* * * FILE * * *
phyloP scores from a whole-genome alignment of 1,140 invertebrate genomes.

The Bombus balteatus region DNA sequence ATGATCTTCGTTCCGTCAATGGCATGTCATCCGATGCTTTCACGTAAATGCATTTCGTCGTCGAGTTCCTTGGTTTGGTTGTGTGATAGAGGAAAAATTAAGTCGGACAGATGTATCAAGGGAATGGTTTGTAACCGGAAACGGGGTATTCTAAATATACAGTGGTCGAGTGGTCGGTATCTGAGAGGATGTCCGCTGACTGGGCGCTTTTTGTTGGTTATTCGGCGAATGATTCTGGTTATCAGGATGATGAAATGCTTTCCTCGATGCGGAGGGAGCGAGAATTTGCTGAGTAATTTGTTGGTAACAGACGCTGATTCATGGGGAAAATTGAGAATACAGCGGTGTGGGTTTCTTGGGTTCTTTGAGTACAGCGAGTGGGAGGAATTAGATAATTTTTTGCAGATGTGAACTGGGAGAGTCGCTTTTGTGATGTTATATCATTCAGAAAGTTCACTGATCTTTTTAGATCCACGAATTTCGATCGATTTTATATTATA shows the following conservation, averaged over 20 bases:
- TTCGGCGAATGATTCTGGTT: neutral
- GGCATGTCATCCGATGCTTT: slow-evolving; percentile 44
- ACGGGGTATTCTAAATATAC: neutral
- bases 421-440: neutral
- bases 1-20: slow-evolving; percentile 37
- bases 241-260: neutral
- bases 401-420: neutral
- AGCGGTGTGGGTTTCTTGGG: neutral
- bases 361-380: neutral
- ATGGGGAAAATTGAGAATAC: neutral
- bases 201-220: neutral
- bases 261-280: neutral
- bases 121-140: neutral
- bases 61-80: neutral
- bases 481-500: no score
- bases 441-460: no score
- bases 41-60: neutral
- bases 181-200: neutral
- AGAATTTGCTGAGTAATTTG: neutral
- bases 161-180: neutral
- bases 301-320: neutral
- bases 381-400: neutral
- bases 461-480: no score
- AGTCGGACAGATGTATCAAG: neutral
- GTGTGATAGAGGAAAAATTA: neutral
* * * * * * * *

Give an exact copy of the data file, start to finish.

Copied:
phyloP scores from a whole-genome alignment of 1,140 invertebrate genomes.

The Bombus balteatus region DNA sequence ATGATCTTCGTTCCGTCAATGGCATGTCATCCGATGCTTTCACGTAAATGCATTTCGTCGTCGAGTTCCTTGGTTTGGTTGTGTGATAGAGGAAAAATTAAGTCGGACAGATGTATCAAGGGAATGGTTTGTAACCGGAAACGGGGTATTCTAAATATACAGTGGTCGAGTGGTCGGTATCTGAGAGGATGTCCGCTGACTGGGCGCTTTTTGTTGGTTATTCGGCGAATGATTCTGGTTATCAGGATGATGAAATGCTTTCCTCGATGCGGAGGGAGCGAGAATTTGCTGAGTAATTTGTTGGTAACAGACGCTGATTCATGGGGAAAATTGAGAATACAGCGGTGTGGGTTTCTTGGGTTCTTTGAGTACAGCGAGTGGGAGGAATTAGATAATTTTTTGCAGATGTGAACTGGGAGAGTCGCTTTTGTGATGTTATATCATTCAGAAAGTTCACTGATCTTTTTAGATCCACGAATTTCGATCGATTTTATATTATA shows the following conservation, averaged over 20 bases:
- TTCGGCGAATGATTCTGGTT: neutral
- GGCATGTCATCCGATGCTTT: slow-evolving; percentile 44
- ACGGGGTATTCTAAATATAC: neutral
- bases 421-440: neutral
- bases 1-20: slow-evolving; percentile 37
- bases 241-260: neutral
- bases 401-420: neutral
- AGCGGTGTGGGTTTCTTGGG: neutral
- bases 361-380: neutral
- ATGGGGAAAATTGAGAATAC: neutral
- bases 201-220: neutral
- bases 261-280: neutral
- bases 121-140: neutral
- bases 61-80: neutral
- bases 481-500: no score
- bases 441-460: no score
- bases 41-60: neutral
- bases 181-200: neutral
- AGAATTTGCTGAGTAATTTG: neutral
- bases 161-180: neutral
- bases 301-320: neutral
- bases 381-400: neutral
- bases 461-480: no score
- AGTCGGACAGATGTATCAAG: neutral
- GTGTGATAGAGGAAAAATTA: neutral